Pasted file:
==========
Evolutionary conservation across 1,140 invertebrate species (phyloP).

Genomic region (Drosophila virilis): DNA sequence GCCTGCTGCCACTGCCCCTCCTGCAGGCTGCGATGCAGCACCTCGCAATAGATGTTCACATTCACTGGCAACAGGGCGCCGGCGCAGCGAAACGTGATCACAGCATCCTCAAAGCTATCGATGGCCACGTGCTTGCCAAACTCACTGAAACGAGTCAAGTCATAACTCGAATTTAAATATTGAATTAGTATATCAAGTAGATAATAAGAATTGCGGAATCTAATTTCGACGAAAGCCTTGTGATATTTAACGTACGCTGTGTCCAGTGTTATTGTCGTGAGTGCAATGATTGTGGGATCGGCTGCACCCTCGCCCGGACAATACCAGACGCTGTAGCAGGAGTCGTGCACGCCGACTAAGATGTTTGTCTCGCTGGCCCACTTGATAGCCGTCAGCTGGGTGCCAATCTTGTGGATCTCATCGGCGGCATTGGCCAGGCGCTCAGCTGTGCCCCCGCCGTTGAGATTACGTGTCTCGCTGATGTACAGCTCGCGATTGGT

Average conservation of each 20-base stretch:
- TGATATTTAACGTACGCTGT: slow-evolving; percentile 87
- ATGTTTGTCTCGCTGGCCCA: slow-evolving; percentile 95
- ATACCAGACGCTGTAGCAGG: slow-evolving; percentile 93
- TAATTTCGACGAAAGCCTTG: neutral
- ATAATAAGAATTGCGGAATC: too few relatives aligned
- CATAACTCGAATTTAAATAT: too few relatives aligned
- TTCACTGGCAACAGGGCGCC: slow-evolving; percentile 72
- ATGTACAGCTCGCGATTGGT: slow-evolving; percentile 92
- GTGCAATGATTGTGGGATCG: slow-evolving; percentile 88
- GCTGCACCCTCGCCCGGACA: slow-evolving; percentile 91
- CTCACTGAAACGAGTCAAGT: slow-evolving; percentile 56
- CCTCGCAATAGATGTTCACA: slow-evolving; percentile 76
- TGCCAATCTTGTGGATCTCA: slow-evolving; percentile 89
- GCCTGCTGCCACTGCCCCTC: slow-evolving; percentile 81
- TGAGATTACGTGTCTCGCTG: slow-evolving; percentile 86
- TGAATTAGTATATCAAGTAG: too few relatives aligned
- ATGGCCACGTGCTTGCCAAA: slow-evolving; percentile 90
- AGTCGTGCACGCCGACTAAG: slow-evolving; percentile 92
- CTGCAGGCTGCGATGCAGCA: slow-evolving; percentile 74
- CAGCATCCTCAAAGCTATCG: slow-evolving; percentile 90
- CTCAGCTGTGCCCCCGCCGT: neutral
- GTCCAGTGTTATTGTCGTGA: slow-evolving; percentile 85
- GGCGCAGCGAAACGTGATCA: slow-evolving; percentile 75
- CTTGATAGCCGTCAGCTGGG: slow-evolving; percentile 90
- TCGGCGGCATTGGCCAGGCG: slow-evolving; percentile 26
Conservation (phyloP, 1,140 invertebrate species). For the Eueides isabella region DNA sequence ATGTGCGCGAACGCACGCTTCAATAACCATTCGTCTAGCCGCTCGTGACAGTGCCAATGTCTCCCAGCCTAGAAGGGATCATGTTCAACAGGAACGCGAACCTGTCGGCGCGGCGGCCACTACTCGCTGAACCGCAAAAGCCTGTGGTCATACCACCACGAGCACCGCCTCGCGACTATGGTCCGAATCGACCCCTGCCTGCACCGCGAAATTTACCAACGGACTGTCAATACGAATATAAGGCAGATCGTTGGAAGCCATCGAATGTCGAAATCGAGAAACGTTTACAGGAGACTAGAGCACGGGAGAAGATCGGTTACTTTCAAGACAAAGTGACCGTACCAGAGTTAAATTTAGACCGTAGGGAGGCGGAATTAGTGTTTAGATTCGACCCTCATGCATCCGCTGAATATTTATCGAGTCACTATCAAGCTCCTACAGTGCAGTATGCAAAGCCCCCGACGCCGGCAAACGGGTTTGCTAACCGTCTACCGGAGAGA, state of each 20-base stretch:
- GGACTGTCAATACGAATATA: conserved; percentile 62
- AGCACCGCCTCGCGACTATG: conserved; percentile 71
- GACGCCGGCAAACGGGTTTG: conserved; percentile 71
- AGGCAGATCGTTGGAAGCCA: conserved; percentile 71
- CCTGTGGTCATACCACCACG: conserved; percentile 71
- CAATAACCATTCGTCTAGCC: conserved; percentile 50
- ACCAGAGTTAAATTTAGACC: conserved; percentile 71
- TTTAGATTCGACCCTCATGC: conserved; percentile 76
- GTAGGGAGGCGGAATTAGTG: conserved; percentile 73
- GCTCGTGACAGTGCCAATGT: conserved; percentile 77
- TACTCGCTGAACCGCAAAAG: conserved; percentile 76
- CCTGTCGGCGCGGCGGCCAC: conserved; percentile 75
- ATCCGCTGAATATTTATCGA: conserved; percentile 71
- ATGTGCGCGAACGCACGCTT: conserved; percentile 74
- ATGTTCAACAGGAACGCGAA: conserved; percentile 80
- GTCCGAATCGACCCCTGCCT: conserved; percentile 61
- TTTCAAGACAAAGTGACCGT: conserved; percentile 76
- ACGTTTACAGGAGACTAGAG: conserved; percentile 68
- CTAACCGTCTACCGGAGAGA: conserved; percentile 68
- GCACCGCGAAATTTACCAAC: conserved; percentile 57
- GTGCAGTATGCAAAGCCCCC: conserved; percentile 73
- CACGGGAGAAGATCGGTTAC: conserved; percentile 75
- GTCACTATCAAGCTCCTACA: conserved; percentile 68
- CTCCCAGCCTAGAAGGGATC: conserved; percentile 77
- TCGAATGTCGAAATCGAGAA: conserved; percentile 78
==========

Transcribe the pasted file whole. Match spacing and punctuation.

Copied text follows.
Evolutionary conservation across 1,140 invertebrate species (phyloP).

Genomic region (Drosophila virilis): DNA sequence GCCTGCTGCCACTGCCCCTCCTGCAGGCTGCGATGCAGCACCTCGCAATAGATGTTCACATTCACTGGCAACAGGGCGCCGGCGCAGCGAAACGTGATCACAGCATCCTCAAAGCTATCGATGGCCACGTGCTTGCCAAACTCACTGAAACGAGTCAAGTCATAACTCGAATTTAAATATTGAATTAGTATATCAAGTAGATAATAAGAATTGCGGAATCTAATTTCGACGAAAGCCTTGTGATATTTAACGTACGCTGTGTCCAGTGTTATTGTCGTGAGTGCAATGATTGTGGGATCGGCTGCACCCTCGCCCGGACAATACCAGACGCTGTAGCAGGAGTCGTGCACGCCGACTAAGATGTTTGTCTCGCTGGCCCACTTGATAGCCGTCAGCTGGGTGCCAATCTTGTGGATCTCATCGGCGGCATTGGCCAGGCGCTCAGCTGTGCCCCCGCCGTTGAGATTACGTGTCTCGCTGATGTACAGCTCGCGATTGGT

Average conservation of each 20-base stretch:
- TGATATTTAACGTACGCTGT: slow-evolving; percentile 87
- ATGTTTGTCTCGCTGGCCCA: slow-evolving; percentile 95
- ATACCAGACGCTGTAGCAGG: slow-evolving; percentile 93
- TAATTTCGACGAAAGCCTTG: neutral
- ATAATAAGAATTGCGGAATC: too few relatives aligned
- CATAACTCGAATTTAAATAT: too few relatives aligned
- TTCACTGGCAACAGGGCGCC: slow-evolving; percentile 72
- ATGTACAGCTCGCGATTGGT: slow-evolving; percentile 92
- GTGCAATGATTGTGGGATCG: slow-evolving; percentile 88
- GCTGCACCCTCGCCCGGACA: slow-evolving; percentile 91
- CTCACTGAAACGAGTCAAGT: slow-evolving; percentile 56
- CCTCGCAATAGATGTTCACA: slow-evolving; percentile 76
- TGCCAATCTTGTGGATCTCA: slow-evolving; percentile 89
- GCCTGCTGCCACTGCCCCTC: slow-evolving; percentile 81
- TGAGATTACGTGTCTCGCTG: slow-evolving; percentile 86
- TGAATTAGTATATCAAGTAG: too few relatives aligned
- ATGGCCACGTGCTTGCCAAA: slow-evolving; percentile 90
- AGTCGTGCACGCCGACTAAG: slow-evolving; percentile 92
- CTGCAGGCTGCGATGCAGCA: slow-evolving; percentile 74
- CAGCATCCTCAAAGCTATCG: slow-evolving; percentile 90
- CTCAGCTGTGCCCCCGCCGT: neutral
- GTCCAGTGTTATTGTCGTGA: slow-evolving; percentile 85
- GGCGCAGCGAAACGTGATCA: slow-evolving; percentile 75
- CTTGATAGCCGTCAGCTGGG: slow-evolving; percentile 90
- TCGGCGGCATTGGCCAGGCG: slow-evolving; percentile 26
Conservation (phyloP, 1,140 invertebrate species). For the Eueides isabella region DNA sequence ATGTGCGCGAACGCACGCTTCAATAACCATTCGTCTAGCCGCTCGTGACAGTGCCAATGTCTCCCAGCCTAGAAGGGATCATGTTCAACAGGAACGCGAACCTGTCGGCGCGGCGGCCACTACTCGCTGAACCGCAAAAGCCTGTGGTCATACCACCACGAGCACCGCCTCGCGACTATGGTCCGAATCGACCCCTGCCTGCACCGCGAAATTTACCAACGGACTGTCAATACGAATATAAGGCAGATCGTTGGAAGCCATCGAATGTCGAAATCGAGAAACGTTTACAGGAGACTAGAGCACGGGAGAAGATCGGTTACTTTCAAGACAAAGTGACCGTACCAGAGTTAAATTTAGACCGTAGGGAGGCGGAATTAGTGTTTAGATTCGACCCTCATGCATCCGCTGAATATTTATCGAGTCACTATCAAGCTCCTACAGTGCAGTATGCAAAGCCCCCGACGCCGGCAAACGGGTTTGCTAACCGTCTACCGGAGAGA, state of each 20-base stretch:
- GGACTGTCAATACGAATATA: conserved; percentile 62
- AGCACCGCCTCGCGACTATG: conserved; percentile 71
- GACGCCGGCAAACGGGTTTG: conserved; percentile 71
- AGGCAGATCGTTGGAAGCCA: conserved; percentile 71
- CCTGTGGTCATACCACCACG: conserved; percentile 71
- CAATAACCATTCGTCTAGCC: conserved; percentile 50
- ACCAGAGTTAAATTTAGACC: conserved; percentile 71
- TTTAGATTCGACCCTCATGC: conserved; percentile 76
- GTAGGGAGGCGGAATTAGTG: conserved; percentile 73
- GCTCGTGACAGTGCCAATGT: conserved; percentile 77
- TACTCGCTGAACCGCAAAAG: conserved; percentile 76
- CCTGTCGGCGCGGCGGCCAC: conserved; percentile 75
- ATCCGCTGAATATTTATCGA: conserved; percentile 71
- ATGTGCGCGAACGCACGCTT: conserved; percentile 74
- ATGTTCAACAGGAACGCGAA: conserved; percentile 80
- GTCCGAATCGACCCCTGCCT: conserved; percentile 61
- TTTCAAGACAAAGTGACCGT: conserved; percentile 76
- ACGTTTACAGGAGACTAGAG: conserved; percentile 68
- CTAACCGTCTACCGGAGAGA: conserved; percentile 68
- GCACCGCGAAATTTACCAAC: conserved; percentile 57
- GTGCAGTATGCAAAGCCCCC: conserved; percentile 73
- CACGGGAGAAGATCGGTTAC: conserved; percentile 75
- GTCACTATCAAGCTCCTACA: conserved; percentile 68
- CTCCCAGCCTAGAAGGGATC: conserved; percentile 77
- TCGAATGTCGAAATCGAGAA: conserved; percentile 78